Wednesday 24 October 2007

Planning Poker

Planning Poker is an unsual method of estimating tasks that I came across and have tried it out on a few projects. It's a good way to get maximum accuracy from minimal effort and it sounded interesting enough to have a go.

Objective: to estimate time required to complete projects not yet started

Why Planning Poker works
  • It brings together multiple expert opinions to do the estimating. Because these experts form a cross-functional team from all disciplines on a project, they are better suited to the estimation task than anyone else.
  • A lively dialogue ensues during planning poker, and estimators are called upon by their peers to justify their estimates. This has been found to improve the accuracy of the estimate, especially on items with large amounts of uncertainty.
  • Studies have shown that averaging individual estimates leads to better results as do group discussions of estimates.
  • Planning poker works because it’s fun.

    How to play

    1. Each member of team is given a deck of 6 cards.
    Cards have the following values: 1, 2, 3, 5, 8, Joker
    Numbers on the cards represent days.
    A Joker = more than 8 days (unknown)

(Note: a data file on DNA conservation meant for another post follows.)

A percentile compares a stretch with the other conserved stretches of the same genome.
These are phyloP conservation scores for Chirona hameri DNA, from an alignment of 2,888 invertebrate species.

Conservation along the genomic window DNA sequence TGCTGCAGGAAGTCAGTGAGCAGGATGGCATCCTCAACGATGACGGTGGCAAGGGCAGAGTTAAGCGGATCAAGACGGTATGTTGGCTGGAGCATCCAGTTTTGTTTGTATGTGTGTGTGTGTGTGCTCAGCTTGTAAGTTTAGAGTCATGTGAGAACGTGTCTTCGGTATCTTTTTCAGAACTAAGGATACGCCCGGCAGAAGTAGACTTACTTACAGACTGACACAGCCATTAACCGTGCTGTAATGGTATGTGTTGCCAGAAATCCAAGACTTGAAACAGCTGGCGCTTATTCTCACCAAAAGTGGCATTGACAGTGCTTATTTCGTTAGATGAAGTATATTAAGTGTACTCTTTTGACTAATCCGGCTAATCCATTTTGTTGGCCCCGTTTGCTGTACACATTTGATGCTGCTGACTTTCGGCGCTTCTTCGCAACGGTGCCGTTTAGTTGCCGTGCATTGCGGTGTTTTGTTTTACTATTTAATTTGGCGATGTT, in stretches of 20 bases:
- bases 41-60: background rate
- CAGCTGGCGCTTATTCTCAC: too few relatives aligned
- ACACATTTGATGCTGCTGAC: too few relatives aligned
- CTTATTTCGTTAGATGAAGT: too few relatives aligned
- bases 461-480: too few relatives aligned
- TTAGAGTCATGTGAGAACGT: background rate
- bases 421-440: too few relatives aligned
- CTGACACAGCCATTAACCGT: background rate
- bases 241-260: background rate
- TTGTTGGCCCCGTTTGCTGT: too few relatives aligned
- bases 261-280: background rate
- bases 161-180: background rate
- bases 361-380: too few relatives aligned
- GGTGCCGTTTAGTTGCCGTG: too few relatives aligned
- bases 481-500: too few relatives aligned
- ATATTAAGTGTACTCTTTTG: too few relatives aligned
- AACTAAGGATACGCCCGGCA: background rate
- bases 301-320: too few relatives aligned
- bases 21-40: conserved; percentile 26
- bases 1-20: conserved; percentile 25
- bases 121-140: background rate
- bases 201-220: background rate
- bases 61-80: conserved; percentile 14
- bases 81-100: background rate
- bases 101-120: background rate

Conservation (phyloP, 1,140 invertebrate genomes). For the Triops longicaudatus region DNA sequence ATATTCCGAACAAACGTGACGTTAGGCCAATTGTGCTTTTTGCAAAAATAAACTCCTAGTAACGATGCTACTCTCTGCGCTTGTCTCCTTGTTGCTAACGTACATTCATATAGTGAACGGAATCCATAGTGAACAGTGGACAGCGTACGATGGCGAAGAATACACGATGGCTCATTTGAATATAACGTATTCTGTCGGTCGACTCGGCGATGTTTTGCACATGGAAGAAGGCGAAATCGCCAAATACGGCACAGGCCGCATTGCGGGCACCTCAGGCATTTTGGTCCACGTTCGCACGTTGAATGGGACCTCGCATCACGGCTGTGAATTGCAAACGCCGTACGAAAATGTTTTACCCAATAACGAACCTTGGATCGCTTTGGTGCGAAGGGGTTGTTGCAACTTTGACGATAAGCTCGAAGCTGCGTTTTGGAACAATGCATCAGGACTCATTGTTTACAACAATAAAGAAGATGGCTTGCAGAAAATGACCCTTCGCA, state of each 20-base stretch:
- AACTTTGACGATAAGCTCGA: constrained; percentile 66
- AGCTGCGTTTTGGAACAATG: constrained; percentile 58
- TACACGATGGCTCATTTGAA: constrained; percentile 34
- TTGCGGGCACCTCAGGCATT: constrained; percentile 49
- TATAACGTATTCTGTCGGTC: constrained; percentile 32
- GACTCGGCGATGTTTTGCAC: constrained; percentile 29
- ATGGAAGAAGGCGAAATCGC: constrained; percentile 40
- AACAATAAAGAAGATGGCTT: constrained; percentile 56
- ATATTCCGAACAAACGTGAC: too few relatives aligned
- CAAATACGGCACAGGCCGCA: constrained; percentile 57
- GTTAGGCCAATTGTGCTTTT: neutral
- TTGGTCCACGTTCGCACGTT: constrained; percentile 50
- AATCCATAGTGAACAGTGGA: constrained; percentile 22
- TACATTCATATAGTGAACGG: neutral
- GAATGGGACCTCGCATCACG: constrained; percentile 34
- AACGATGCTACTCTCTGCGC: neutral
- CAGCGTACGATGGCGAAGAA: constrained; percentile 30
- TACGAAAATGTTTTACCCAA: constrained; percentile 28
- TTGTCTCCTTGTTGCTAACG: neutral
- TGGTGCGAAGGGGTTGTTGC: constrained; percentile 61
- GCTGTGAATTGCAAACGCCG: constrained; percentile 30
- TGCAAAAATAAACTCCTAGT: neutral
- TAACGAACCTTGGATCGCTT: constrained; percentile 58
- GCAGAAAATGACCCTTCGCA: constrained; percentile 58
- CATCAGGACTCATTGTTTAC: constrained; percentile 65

2. For each user story (see: Introduction to Scrum) to be estimated, the moderator reads the description. Any questions arising are then answered.

    3. After all questions are answered, each person privately selects a card representing their estimate. Cards are not shown until each estimator has made a selection. At that time, all cards are simultaneously turned over and shown so that all participants can see each estimate.

    4. If the estimates are close, a consensus is reached and players move to the next user story. If the estimates vary wildly, the team can discuss their reasons for their estimates. They are only allowed 2 minutes to do this and then a new round is played and cards are put on the table again. This time limit is absolute. No exceptions.

    This continues until a consensus is reached.

    More information

    You can now play planning poker online for free. Try it out at

    The orginal idea came from Agile Estimating and Planning by Mike Cohn

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